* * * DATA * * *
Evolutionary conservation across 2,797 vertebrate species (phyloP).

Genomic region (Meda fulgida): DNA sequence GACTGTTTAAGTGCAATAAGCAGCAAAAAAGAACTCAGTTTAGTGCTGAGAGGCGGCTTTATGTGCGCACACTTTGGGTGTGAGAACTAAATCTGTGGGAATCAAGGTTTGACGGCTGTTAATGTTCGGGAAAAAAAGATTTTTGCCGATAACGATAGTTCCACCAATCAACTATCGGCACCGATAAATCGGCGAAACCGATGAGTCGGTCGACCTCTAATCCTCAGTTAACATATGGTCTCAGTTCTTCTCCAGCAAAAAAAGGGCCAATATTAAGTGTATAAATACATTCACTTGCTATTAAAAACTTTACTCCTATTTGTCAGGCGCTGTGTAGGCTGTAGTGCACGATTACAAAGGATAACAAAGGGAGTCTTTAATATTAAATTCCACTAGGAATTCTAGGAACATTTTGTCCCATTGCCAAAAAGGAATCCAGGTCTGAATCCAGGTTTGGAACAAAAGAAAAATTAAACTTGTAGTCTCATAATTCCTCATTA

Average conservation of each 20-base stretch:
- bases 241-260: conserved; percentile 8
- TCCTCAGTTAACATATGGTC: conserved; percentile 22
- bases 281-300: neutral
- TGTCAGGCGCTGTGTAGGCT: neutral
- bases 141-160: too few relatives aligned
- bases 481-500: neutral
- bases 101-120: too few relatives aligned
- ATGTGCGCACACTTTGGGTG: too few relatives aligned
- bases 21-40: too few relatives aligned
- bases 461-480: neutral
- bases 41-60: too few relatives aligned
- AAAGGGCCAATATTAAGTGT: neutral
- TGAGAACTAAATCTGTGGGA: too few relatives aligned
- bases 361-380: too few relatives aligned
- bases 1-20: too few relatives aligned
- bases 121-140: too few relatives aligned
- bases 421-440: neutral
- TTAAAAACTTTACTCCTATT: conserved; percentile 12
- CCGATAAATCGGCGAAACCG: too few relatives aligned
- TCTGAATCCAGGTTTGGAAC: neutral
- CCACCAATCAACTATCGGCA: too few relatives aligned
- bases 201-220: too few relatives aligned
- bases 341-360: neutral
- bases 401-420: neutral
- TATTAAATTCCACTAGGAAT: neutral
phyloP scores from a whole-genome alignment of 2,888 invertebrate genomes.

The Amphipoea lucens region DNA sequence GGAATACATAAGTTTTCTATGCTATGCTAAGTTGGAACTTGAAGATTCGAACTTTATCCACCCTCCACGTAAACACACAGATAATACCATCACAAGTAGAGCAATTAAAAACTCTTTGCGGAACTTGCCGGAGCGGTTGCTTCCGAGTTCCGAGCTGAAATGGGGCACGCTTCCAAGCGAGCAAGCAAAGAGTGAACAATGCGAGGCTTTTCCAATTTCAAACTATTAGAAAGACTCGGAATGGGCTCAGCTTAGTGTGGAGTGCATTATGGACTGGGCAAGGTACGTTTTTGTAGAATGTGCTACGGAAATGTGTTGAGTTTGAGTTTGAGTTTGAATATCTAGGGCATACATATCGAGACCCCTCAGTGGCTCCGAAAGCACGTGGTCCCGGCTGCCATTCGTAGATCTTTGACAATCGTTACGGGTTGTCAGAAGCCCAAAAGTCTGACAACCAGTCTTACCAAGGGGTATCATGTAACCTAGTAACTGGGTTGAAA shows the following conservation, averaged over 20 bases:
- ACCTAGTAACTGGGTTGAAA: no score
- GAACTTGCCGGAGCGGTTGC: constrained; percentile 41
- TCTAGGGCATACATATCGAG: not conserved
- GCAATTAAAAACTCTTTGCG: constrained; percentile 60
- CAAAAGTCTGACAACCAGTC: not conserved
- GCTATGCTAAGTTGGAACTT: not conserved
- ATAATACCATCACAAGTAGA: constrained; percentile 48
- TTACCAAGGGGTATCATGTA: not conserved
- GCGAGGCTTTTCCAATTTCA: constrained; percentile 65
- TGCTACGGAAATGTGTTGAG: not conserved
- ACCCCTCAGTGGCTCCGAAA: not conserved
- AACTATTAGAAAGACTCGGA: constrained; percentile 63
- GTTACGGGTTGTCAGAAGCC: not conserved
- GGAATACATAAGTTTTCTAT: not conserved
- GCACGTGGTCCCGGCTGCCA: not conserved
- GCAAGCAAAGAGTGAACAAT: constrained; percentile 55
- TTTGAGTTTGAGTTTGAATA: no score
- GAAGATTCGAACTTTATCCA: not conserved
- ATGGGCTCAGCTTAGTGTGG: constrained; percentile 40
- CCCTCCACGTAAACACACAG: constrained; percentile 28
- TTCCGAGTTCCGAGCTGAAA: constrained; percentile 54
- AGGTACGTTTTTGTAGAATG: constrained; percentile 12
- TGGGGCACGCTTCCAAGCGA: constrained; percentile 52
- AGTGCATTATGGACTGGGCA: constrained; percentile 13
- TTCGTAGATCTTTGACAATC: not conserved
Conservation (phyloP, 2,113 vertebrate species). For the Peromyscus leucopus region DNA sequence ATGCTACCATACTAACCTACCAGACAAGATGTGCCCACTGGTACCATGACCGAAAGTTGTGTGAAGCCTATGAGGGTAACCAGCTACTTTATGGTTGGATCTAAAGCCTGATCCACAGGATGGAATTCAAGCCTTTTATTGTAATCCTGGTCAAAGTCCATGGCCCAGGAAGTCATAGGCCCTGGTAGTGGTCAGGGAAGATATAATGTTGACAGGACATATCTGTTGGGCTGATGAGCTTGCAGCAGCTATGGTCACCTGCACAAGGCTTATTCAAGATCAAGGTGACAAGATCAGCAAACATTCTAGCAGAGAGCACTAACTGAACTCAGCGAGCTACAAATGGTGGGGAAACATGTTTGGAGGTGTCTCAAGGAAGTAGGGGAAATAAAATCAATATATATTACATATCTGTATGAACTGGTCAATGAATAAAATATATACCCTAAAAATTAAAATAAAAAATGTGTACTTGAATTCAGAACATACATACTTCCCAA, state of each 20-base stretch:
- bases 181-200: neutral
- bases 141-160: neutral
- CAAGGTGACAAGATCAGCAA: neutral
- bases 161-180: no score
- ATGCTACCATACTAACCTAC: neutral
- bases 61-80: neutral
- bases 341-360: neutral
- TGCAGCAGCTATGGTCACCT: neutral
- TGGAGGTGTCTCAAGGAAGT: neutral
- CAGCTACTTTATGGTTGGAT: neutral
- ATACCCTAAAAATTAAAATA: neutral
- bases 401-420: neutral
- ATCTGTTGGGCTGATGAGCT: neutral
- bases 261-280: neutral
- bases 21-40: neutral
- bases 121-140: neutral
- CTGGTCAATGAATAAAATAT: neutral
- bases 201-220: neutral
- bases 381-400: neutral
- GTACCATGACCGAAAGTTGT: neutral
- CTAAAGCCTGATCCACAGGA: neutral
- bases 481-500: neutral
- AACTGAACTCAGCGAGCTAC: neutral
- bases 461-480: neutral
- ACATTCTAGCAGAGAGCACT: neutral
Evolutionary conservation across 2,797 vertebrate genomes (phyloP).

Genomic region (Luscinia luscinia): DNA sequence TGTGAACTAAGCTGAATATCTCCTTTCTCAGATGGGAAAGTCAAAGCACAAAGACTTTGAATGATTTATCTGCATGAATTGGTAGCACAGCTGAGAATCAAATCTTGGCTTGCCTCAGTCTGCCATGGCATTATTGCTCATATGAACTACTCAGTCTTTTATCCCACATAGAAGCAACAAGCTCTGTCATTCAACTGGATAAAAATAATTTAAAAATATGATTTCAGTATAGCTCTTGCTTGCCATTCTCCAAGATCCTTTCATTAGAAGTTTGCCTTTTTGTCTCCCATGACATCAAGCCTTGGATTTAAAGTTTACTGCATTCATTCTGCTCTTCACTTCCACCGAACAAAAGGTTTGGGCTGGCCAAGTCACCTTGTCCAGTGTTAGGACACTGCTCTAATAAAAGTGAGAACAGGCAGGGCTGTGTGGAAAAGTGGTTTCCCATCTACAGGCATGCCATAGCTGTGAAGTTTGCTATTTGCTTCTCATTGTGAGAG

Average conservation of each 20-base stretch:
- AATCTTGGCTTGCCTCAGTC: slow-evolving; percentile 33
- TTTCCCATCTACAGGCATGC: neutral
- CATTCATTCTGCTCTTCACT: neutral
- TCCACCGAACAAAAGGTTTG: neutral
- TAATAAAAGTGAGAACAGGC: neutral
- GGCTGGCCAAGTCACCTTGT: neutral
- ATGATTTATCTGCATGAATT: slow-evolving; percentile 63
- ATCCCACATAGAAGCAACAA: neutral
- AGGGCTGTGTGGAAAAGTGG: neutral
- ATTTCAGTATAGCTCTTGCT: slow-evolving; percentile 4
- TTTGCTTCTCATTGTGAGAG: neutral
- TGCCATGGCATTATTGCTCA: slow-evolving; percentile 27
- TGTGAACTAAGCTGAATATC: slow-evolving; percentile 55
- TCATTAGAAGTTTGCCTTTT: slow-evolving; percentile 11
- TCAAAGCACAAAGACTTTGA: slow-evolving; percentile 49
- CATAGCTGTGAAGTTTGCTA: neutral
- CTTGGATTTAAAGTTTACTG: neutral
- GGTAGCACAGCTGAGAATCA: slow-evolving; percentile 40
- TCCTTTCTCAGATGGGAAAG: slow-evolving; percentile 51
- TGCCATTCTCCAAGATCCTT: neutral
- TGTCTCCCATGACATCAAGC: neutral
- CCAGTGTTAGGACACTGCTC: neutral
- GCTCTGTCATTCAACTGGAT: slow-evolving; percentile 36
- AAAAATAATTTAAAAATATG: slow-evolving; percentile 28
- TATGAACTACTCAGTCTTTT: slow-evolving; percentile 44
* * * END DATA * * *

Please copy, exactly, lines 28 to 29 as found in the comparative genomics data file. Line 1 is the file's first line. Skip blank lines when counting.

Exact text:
- TATTAAATTCCACTAGGAAT: neutral
phyloP scores from a whole-genome alignment of 2,888 invertebrate genomes.